AN: Radio is the second largest media in terms of audience in each country, and has greater penetration than cable. Union Radio’s stations also hold the top spots in audience share in the countries where we operate. Overall, we have the largest Spanish-speaking radio audience, with a presence in 10 countries and over 1,222 stations in our network, which add up to a solid audience of 26 million listeners daily. In addition, our online presence includes 40 websites and 13 million Internet users monthly.
The most obvious benefit radio is its immediacy and the fact that it is compatible with other activities, making it very effective for advertisers. Radio offers advertisers a friendly space in terms of production costs, variability, and immediacy and frequency of message.
Every business evolves and today’s reality may be different within a few months. Therefore, radio allows advertisers to change their campaigns and adapt them to the current state of their business. And all of this at a low cost. In addition, we integrate advertising with program content, providing another advantage in comparison to other media.
Plus, our radio stations offer the opportunity to reach a broad spectrum of targets with a portfolio of products to suit all tastes and ages in both radio and the web. We have news, music, sports, health programs, etc., that attract young adults, men, women, etc.
In the case of music products, we offer the possibility of integrating radio and internet strategy with big concerts and popular events, such as basic and Top 40 concerts, our Premios 40 Principales (Top 40 Awards), and live performances of famous artists.
P: How will the group handle World Cup broadcasts?
AN: On the occasion of the 2010 World Cup in South Africa, Union Radio is pulling out all the stops to offer our 26 million listeners quality programming, and we are availing ourselves of the best radio professionals in each country.
To that end, Union Radio will have a production unit in South Africa consisting of journalists from all countries that we broadcast in, which will be dedicated to meeting the demand of our listeners on everything related to the event. We have about 100 people there, including technicians and journalists, and 2,000 kilos of equipment. It is the largest deployment we’ve done to date to cover the World Cup. We will broadcast an average of 10 hours of daily programming. Victor Hugo Morales, from Argentina's Radio Continental, a sports symbol in Latin America and a permanent point of reference in journalism schools, will be covering his ninth World Cup, 24 years after he gave Maradona the nickname "cosmic kite" following Argentina's mythical second goal against England in the 1986 World Cup in Mexico. Hernan Pelaez and Ivan Mejia will lead the coverage for Colombia’s Caracol Radio. Francisco Javier Gonzalez will coordinate the W Mexico team, the only radio station in Mexico to hold broadcast rights to the World Cup in South Africa, while ADN Chile will cover that country’s team matches with a group led by Rodrigo Hernandez, Rodrigo Sepulveda, Francisco Mouat and Juan Francisco Guarello. Spain's Cadena Ser will have a team of 11 journalists from its sports desk, led by José Ramón de la Morena, Manolo Lama, Jesus Gallego and Pepe Sunday Castaño.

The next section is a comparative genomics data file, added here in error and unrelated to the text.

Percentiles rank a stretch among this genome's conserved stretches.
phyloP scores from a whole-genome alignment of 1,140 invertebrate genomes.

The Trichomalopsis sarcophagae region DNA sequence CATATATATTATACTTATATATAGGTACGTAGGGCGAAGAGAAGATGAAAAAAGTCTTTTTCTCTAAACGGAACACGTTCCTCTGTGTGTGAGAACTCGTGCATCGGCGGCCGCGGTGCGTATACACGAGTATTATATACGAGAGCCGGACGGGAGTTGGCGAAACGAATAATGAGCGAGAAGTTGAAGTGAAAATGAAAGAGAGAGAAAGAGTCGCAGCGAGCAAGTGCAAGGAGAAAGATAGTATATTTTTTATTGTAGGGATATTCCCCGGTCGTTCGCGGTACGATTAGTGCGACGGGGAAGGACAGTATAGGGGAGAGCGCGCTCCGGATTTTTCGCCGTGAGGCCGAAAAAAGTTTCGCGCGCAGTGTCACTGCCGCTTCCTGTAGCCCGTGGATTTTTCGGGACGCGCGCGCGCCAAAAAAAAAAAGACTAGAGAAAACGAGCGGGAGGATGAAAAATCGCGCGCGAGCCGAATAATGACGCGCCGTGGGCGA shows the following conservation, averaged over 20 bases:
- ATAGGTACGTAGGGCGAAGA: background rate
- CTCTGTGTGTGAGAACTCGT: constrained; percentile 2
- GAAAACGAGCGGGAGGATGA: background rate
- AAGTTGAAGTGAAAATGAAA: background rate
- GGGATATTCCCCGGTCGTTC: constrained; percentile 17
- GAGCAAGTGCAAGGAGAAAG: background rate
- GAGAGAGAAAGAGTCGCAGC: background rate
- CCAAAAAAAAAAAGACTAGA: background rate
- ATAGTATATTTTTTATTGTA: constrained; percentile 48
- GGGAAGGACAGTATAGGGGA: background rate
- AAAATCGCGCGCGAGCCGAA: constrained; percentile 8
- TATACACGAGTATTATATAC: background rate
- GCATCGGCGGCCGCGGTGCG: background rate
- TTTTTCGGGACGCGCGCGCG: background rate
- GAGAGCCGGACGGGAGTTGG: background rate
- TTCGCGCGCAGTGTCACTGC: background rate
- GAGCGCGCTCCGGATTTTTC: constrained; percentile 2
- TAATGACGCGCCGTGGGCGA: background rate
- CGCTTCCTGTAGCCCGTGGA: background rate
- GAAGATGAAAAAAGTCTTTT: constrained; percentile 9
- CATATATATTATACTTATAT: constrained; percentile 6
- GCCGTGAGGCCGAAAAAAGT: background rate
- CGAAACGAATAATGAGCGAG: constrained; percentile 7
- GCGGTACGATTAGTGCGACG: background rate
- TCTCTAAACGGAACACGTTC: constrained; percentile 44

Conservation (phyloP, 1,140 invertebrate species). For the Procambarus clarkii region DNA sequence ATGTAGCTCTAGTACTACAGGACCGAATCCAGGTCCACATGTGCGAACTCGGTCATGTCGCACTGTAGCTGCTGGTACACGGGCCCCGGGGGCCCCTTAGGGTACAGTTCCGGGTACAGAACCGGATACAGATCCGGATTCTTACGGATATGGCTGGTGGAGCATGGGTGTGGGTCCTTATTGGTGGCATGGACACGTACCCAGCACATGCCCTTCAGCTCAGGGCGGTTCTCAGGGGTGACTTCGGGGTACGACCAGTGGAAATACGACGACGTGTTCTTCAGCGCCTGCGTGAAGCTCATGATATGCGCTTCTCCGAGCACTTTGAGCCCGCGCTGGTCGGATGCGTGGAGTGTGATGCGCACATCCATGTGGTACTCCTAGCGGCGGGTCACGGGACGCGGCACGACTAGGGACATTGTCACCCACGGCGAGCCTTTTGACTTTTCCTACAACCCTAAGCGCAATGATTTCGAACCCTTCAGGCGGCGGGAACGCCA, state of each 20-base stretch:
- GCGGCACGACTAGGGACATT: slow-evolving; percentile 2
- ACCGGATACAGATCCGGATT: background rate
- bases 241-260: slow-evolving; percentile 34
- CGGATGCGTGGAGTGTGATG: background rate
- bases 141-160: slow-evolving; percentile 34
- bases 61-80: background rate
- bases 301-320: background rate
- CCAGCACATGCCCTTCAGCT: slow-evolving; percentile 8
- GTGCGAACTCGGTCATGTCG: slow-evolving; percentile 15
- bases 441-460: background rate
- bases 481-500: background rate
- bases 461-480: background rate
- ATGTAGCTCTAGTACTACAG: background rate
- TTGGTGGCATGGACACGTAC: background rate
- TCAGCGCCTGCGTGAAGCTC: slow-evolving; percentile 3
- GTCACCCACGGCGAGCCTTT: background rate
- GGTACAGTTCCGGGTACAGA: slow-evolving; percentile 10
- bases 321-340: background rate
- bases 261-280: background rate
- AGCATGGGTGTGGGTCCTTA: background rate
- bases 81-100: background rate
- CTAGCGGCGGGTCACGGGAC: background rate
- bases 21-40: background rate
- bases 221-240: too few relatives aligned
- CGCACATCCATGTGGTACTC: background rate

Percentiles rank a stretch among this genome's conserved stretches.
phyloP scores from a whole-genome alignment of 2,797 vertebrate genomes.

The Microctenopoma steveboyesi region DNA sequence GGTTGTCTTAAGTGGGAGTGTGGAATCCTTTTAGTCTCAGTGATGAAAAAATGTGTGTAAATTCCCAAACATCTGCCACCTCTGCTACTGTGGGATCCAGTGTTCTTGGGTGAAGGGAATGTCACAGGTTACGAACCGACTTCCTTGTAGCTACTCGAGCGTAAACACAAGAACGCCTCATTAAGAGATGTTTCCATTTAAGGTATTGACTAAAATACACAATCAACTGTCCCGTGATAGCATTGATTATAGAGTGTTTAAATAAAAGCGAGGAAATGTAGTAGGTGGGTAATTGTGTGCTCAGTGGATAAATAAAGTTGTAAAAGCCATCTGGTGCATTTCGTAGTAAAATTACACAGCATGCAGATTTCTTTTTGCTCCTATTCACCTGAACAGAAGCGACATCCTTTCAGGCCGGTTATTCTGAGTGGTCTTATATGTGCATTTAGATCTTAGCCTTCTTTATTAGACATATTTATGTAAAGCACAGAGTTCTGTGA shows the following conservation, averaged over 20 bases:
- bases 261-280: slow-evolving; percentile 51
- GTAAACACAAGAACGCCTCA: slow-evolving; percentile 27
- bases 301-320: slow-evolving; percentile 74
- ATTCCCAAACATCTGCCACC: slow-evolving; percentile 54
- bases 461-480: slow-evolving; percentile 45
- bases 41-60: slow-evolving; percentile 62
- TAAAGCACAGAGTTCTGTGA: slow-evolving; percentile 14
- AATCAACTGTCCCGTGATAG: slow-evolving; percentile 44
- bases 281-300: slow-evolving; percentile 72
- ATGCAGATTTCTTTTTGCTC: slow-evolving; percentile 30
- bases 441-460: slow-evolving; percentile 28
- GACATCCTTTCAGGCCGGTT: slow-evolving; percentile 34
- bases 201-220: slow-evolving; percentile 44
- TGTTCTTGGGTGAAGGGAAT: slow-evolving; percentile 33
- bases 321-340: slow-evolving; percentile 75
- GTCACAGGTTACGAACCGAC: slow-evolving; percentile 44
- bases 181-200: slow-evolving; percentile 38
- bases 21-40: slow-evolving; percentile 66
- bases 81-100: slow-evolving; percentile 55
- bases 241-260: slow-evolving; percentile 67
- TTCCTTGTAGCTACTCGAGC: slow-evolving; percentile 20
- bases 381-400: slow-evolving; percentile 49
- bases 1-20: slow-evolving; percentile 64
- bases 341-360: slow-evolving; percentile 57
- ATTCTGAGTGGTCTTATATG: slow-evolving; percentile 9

All of our radio stations, in turn, will broadcast pan-regional programs:
• 'Sudáfrica 2010' (South Africa 2010), which began broadcasting in March, is a program where commentators take on the role of fans.
• 'Minuto Mundialista' (World Cup Minute) offers hourly updated bulletins on World Cup news.
Also, as I mentioned previously, we’ve produced a joint global web section for talk radio stations that will serve as the main information center for World Cup news.
P: How do you plan to stand out among competing World Cup coverage?
AN: With our style, news, commentary, and renown professionals from each country.
Our broadcasters and commentators have a broadcast style that is not limited to just narrating the games. Instead, they turn them into an entertainment program, making it both informative and entertaining for the listener. Plus, we have reporters from every nationality on our team, allowing for more varied commentary and opinions.
Furthermore, this World Cup is a special one for radio due to the time difference with South Africa, allowing listeners to tune in from any place regardless of what they are doing.
P: How do you think radio as media should respond in the face of Internet growth?
AN: Internet competes more with newspapers and television than it does with radio. Radio continues to be a strong media, because you can listen to it while doing other things such as working, driving a car, studying and doing other activities that cannot be done simultaneously while using other media.
In any case, the growth of the Internet requires radio to integrate itself and also allows it to expand its offerings. In other words, radio programs complement the web. Radio needs to respond by diversifying its operations to the Internet, adding much more programming, and segmenting and multiplying its offerings.
As far as content, radio should strengthen itself locally, have the best and most influential communicators, and be prepared to generate content regardless of the broadcast platform. This allows it to have a presence in both analog (its current media) and digital format (all media). In other words, Radio Union’s strength lies in its ability to create content and opinion for any platform.
Other Articles in the Series "Content for Latin World":